Mohammed Sharaf Eldin and Ahmed Usama joined the Muslim Brotherhood as young men in the belief that the organization’s vision of political Islam was the way forward for Egypt.
But as they left their university years behind and settled into adulthood, they took slightly different paths. Eldin, 32, decided that the country’s largest opposition group was too constricting; Usama, 33, vowed to reform the movement from within.
Both believe in working with secular parties. They both talk of a need for compromise in politics. They are fully engaged with the West, and at the same time deeply pious. Together, they represent a new generation of Islamists who have branched out in the 21st century.
After the fall of President Hosni Mubarak, some observers have predicted that Islamists will try to turn Egypt into an Islamic state. Others say that a generation raised in a global economy and exposed to satellite television and the Internet will foster a proliferation of parties, Islamic and otherwise.
“We are seeing a new Egypt,” said Diaa Rashwan, an analyst at the Al Ahram Center for Political and Strategic Studies. “The old descriptions will not apply. We will have more Islamic parties than just the Muslim Brotherhood. We will also have more liberal parties, and more national parties.”
The Muslim Brotherhood, founded in 1928, has been alternately tolerated and subjected to campaigns of arrest by authorities. It now has as many as 600,000 members. It renounced violence in the 1970s and pledged to work gradually to increase the influence of Islam. It contends that only a Muslim can be president of Egypt, and it favors a ban on alcohol.
Eldin grew up in the Brotherhood. One uncle was killed by the British while smuggling weapons to the Palestinians in 1948. The other was thrown in jail by Gamal Abdel Nasser, who founded Egypt’s modern military state in the early 1950s. Upon his release, that uncle fled to the United Arab Emirates and was considered influential in Brotherhood circles.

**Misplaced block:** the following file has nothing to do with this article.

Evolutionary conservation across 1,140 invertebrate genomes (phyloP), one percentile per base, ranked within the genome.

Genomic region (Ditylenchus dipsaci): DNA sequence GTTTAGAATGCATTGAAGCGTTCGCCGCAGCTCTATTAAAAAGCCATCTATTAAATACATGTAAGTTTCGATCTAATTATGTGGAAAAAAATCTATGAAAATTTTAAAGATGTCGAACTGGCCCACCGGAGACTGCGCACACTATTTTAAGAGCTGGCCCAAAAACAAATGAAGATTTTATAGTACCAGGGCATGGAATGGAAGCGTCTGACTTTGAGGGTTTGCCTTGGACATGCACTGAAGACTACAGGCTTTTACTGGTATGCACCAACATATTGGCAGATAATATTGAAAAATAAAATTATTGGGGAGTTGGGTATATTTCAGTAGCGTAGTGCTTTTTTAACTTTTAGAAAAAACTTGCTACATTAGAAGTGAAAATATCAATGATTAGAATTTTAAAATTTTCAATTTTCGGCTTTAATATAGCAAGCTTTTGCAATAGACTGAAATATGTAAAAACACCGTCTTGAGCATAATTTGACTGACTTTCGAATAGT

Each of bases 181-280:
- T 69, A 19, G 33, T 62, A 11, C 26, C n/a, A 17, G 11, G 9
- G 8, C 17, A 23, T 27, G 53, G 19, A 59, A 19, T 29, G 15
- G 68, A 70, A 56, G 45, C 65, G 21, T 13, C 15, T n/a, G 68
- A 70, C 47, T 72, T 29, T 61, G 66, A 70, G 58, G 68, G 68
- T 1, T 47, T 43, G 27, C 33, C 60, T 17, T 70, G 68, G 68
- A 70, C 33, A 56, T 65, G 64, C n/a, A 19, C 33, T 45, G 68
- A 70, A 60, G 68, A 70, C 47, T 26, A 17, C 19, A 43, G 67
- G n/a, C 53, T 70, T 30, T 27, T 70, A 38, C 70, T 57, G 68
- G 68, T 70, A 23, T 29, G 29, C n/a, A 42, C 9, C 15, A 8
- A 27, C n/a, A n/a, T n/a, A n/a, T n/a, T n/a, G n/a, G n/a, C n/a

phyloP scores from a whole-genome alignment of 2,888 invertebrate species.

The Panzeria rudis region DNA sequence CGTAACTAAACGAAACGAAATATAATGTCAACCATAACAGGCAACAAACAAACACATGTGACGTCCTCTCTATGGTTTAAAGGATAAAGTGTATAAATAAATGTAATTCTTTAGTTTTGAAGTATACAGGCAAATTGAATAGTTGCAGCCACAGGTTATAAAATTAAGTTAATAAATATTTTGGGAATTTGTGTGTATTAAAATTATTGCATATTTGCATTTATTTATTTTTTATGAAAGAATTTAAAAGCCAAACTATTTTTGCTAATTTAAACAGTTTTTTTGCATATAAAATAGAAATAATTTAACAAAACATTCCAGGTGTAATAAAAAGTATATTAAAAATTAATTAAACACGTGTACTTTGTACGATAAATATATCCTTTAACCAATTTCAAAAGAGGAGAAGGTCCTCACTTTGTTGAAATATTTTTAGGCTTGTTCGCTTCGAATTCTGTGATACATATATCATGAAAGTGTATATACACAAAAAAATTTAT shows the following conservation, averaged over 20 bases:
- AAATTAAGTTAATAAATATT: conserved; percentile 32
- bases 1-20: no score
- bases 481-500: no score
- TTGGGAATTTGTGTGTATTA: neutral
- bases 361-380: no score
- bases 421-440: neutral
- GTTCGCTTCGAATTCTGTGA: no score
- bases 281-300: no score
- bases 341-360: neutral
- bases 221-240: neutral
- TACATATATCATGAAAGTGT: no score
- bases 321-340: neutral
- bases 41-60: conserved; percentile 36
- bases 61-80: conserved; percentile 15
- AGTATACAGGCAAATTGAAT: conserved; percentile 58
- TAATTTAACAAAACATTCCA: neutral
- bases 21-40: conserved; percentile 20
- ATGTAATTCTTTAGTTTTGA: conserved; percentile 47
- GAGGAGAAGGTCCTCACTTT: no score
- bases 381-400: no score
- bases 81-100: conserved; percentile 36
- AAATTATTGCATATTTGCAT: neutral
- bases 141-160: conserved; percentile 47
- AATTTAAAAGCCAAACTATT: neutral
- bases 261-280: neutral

At 11, Eldin started attending after-school programs run by the Brotherhood and memorized the Koran and sayings of the prophet Muhammad.
He desperately wanted to become a formal member, but he was not allowed to join until his first year of university in Cairo, where he studied electronics and engineering. There, he published Islamic magazines and organized social activities for students. He also met Usama, and the two worked together to promote religious spirit among students.
After university, Eldin went to work for the company Siemens, which sent him on business trips around Egypt. His journeys made him appreciate Egypt’s diversity, he said, and caused him to think about whether one ideology or belief could apply for everyone.
Eldin also started traveling to Europe for work, and decided it was time for him to leave the Brotherhood. He formally quit in 2006.
“I started questioning why are we so closed,” Eldin said. “I wondered why we didn’t work with the entire country, why didn’t we cooperate and integrate ourselves fully in the community.”
Last year, he branched out again politically, joining a new group called Salt and Bread, which brings together Muslims, Christians and political liberals to promote dialogue.
On a recent night in Cairo, the group hosted a seminar on the post-Mubarak era. People proclaimed that they were no longer afraid of one another, that Mubarak’s regime promoted fear and the security apparatus prevented people from truly talking to one another. They said a new chapter had begun.
Eldin emphasized his love for the Brotherhood, but said, “If I am doing something for society, I want to do it for all and be responsible for my actions.”
Eldin hails Turkey, led by the Islamist Justice and Development Party, as a success. “This is the post-Islamic period,” he said. “I don’t express my religious perspective, but it exists in my core.”
Usama, who comes from a religious family, sympathizes with his friend. Like Eldin, he has worked in the global economy, selling industrial equipment and traveling to Europe and Asia for business. He has also come to love Western films.
He describes himself as a major fan of the Julia Roberts film “Pretty Woman”; he said the story of a prostitute who finds love with a businessman shows that everyone can change.
The Brotherhood remains too centralized and too old, he said; none of its leadership is under 50. But Usama added that the group is about to undergo a major face-lift, and that the protests in Tahrir Square that toppled Mubarak would help.
The Brotherhood initially watched from the sidelines, while members of its youth wing joined the demonstrations. They started working with people from all walks of life in Tahrir Square, including liberals and socialists. The youth wing is now participating in an umbrella group of activists.
“After this revolution, the Brotherhood will change. They don’t have an option,” Usama said. “The youth will have more power, even in the highest levels of decision-making.”
“If they don’t change, many of the youth will leave,” he warned. “We’ve had enough of old theories.”